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'Axis of Andes' review

Great review. I know firsthand how difficult it is to write an ultimately positive review that still points out the flaws in the work when they exist, but you did it well. Since I love obscure/what if military conflicts I'll have to check this out myself.
Great review! I was very attracted to this when I saw it on the Old Country but found it impenetrable after a while because of the issues Gary addresses, but the plus points are all there.

Might consider trying again but just jumping into the second part!
Reading, I see what you mean about Book 1 - most of the Book Of Ecuador has been about real Ecuadorian history (and of its neighbours).

Though as someone who has little knowledge, I'm finding that bit fascinating so it's a win-win for me!
Oh bloody hell, I just got to the halfway point as the war kicks off and Hitler
has a generic "yeah go beat up our mutual enemy" telegram sent to the wrong country

That's such a great moment, the best of the 'and this is how the outside world is reacting to this' bits. The first book is so frustrating because there's quite a few genuinely good narrative scenes and then we're back to 30 pages of exposition.

But I'm very much enjoying your comments as you read it and hope you keep them up.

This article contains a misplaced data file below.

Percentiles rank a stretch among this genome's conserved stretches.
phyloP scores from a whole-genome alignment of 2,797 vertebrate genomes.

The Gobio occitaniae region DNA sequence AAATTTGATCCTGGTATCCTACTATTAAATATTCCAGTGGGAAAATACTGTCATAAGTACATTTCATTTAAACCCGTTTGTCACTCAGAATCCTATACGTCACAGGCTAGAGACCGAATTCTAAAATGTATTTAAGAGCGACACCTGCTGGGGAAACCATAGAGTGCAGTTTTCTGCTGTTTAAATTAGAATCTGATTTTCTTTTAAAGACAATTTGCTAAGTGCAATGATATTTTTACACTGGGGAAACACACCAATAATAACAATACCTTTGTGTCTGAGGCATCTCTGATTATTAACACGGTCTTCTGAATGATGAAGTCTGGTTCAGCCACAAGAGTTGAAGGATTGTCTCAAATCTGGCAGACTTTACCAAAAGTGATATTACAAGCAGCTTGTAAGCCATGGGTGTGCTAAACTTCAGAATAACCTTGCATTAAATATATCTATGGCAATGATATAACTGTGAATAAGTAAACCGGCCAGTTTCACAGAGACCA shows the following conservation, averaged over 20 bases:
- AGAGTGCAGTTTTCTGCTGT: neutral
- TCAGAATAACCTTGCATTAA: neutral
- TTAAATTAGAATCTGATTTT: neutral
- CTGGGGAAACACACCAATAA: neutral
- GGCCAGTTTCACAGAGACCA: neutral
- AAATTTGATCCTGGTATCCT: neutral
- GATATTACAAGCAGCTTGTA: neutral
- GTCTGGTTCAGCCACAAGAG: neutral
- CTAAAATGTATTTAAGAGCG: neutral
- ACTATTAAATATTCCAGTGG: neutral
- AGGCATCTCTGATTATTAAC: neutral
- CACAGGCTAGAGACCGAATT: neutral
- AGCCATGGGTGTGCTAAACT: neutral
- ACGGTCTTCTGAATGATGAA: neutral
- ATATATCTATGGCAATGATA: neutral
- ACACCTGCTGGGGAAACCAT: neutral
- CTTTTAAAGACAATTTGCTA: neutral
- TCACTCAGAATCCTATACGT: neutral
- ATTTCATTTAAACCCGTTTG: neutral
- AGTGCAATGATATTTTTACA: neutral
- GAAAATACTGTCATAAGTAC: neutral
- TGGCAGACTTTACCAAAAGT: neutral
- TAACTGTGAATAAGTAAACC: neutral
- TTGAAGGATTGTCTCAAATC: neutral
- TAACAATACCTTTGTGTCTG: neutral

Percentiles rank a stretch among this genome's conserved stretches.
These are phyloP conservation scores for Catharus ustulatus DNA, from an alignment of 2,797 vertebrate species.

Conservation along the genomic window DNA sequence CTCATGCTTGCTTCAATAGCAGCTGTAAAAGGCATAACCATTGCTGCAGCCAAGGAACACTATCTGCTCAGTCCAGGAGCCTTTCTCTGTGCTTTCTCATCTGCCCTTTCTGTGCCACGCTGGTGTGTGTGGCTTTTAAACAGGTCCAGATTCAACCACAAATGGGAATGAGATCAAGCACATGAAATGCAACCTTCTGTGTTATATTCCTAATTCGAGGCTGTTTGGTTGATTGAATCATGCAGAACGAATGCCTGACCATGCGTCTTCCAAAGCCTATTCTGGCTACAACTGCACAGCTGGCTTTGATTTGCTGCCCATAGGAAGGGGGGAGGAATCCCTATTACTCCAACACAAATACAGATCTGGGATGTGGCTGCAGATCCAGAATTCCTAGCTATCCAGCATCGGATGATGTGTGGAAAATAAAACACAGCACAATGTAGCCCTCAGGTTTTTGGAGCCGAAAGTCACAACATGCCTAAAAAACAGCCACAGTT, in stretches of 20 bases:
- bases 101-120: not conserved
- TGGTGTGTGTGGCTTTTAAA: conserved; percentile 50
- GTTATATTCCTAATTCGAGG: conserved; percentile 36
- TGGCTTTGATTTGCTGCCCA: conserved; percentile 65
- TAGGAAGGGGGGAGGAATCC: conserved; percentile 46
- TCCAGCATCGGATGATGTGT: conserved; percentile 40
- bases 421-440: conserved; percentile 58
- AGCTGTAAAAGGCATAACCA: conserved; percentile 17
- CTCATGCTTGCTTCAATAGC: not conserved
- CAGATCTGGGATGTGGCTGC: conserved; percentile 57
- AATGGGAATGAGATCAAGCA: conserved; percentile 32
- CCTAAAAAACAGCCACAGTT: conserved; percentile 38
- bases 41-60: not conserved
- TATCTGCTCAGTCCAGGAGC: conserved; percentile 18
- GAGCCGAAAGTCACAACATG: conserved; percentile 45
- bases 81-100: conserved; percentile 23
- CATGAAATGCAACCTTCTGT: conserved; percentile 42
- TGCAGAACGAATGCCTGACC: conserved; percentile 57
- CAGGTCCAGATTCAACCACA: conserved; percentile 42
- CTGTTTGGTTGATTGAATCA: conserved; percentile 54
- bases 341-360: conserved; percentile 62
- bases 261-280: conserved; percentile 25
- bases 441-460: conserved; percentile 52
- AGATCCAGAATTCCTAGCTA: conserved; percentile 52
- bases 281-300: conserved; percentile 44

Peru invades by accident and apologises. Dear me.

the Andes Axis have gone from Alba storming towards Lima to the US embargo causing logistics to go in Peru's favour but with neither side deciding now's a good time to stop fighting, uh oh...
Book, repeatedly, earlier: "General Blandon was sent to the Oriente to sideline him"

General Blandon, now: "Obviously they needed a great genius to manage the whole Oriente but, and I'll grant you communication is slow, it almost seems like I've been sidelined......... nah, couldn't be. Still, better show up Alba by
launching an offensive without orders
, I'm not fragile"
Alba wins! War's over!

Wait, no, here comes a coup, and now Alba's heelturning his way through the countryside's civilians and we get a truly nasty scene of Peru's General Markholtz attempting Operation Pawn Sacrifice with his conscripts. You do not want to be a Native Peruvian in this story.